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Why Are My Light Bulbs Burning Out Quickly?

Published May 6, 2022

By Quality Contracting Electrical & HVAC

Why Are My Light Bulbs Burning Out Quickly?

How many people does it take to keep changing a burning bulb?

Even though there’s not an everlasting bulb that shines bright until the end of time, you’re likely not interested in adding “buy bulbs” to your Prime list every couple of weeks. When your bulbs are burning more quickly than anticipated, it’s worthwhile to understand why and put a stop to the Burnt Bulb Syndrome.

Bulb Lifespan: How Long Should It Be?

There are multiple types of light bulbs, and each of them have different spans of life:

  • LED (light-emitting diode) light bulbs last on average 25,000 hours
  • CFL (compact fluorescent light) bulbs last about 10,000 hours
  • Incandescent light bulbs burn out after about 1,000 hours

Now, if you’re not a mathematician with cool glasses and a shirt pocket for writing utensils, you might not be figuring out exactly how many hours that translates to in terms of days, so we went ahead and put our thinking cap on and pulled our #2 pencil and fresh graph paper out:

If you were to keep an LED bulb on for 8 hours a day, you’d be able to keep it on for 3,125 days — That’s over 8 years!

How long should LED bulb last


Read on to find out the most common reasons your bulbs might be burning out too soon.

1. On/Off Switch Usage

While flipping the switch when you exit a room might save some change in the bank, sometimes little ones might enjoy their own disco party to the beat of their favorite jam. Maybe you find yourself going in and out of a room often, switching the light every entrance and exit. This frequency can shorten your bulb lifespan, leaving your bulb budget dim.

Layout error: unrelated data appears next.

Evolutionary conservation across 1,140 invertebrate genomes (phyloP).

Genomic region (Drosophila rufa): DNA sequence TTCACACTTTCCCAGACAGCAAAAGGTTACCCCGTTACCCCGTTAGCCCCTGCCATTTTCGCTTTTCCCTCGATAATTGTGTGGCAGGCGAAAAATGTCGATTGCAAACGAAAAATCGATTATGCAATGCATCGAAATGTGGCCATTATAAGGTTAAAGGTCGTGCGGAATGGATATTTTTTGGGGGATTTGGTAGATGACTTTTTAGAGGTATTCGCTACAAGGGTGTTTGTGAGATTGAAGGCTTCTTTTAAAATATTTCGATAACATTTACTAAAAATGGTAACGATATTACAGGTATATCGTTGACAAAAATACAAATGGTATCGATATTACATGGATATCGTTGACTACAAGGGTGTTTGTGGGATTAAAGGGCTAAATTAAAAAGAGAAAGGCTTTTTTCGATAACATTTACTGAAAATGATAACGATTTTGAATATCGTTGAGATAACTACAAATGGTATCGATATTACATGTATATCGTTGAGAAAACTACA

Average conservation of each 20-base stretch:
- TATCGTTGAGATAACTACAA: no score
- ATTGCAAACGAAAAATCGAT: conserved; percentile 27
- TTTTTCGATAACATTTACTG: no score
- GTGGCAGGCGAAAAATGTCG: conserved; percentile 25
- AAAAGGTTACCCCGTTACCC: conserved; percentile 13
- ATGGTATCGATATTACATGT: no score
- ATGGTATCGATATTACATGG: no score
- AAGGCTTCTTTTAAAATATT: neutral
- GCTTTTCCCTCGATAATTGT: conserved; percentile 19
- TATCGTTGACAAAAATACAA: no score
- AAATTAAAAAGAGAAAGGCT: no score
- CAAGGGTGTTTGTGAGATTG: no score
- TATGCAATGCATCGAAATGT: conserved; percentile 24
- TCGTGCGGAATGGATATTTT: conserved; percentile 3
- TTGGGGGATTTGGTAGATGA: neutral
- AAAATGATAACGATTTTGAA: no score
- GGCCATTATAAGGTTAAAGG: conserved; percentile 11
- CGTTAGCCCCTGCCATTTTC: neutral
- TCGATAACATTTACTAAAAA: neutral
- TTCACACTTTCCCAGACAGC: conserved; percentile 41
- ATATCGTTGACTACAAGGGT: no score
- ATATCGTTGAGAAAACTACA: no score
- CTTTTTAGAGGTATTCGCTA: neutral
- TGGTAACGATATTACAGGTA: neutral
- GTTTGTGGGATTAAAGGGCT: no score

Every flip of the switch sends a surge to the filaments of the bulb and this surge tolls the filament, wearing it out than if you just kept the switch on.

If you’re looking to avoid unnecessary shortening of your bulb lifespan, cut down on the disco switch, and maybe consider alternative light sources like windows, skylights, solar powered nightlights, or even motion-sensor switches.

2. Frequent Shaking or Vibration

While light bulbs are built to exist in the normal, minimal shaking that happens when you move about the house, some fixture vibration can damage filaments within the bulb to burn more quickly.

Common types of fixtures where the shaking causes shortening of lifespan are often ceiling fans and garage bulbs. When fan blades become off-balance, shaking the fixture comes with each rotation. In the garage, the garage door movement and use of tools that cause shaking can vibrate the bulb even from afar.

If you notice these two places cause your bulbs to burn more than your passion for being a Hampton Roads resident, you know it’s time to find a solution. So what’s that? You can find rough-service bulbs that have sturdier filaments. You can also replace your ceiling fan to not shake so much.

3. A Goldilocks of Bulbs: Loose or Tight, It’s Not Right

Lefty-loosy, righty-tighty: Which way is too much? If you’re thinking politics, you’re on the wrong page but if you’re concerned about the light bulbs of your home, you’re certainly right to assume that too loose or too tight can be a problem. Bulbs that are loose in their sockets create a bad connection of electricity, which results in flickering and wearing of the oh-so precious filament.

On the other hand, making sure that bulb goes nowhere can also be a problem, melting the solder is a common issue. It’s a small but super import part of the base of the bulb. If the solder melts, the connection will cause the bulb to malfunction, and nobody likes a dimwit… or a dimly lit bulb.

The right tight, but not excessively bonded connection, screw the bulb in until it’s naturally finished durning but also doesn’t wiggle like a child that doesn’t want to go to bed.

4. Outdated Recessed Lighting Fixtures

Can soup? Nah. Can lights? Yeah, that’s the other name for recessed light fixtures. These fixtures can often get a little too friendly with insulation and overheat. A few can lights may turn off when they overheat, but many do not. While bulb burn is a problem, overheating can also be a major fire hazard.

The best way to take care of this is to simply replace your light fixture with newer, safer lighting. This means less fire-risk, and more bulb brightness for a longer time.

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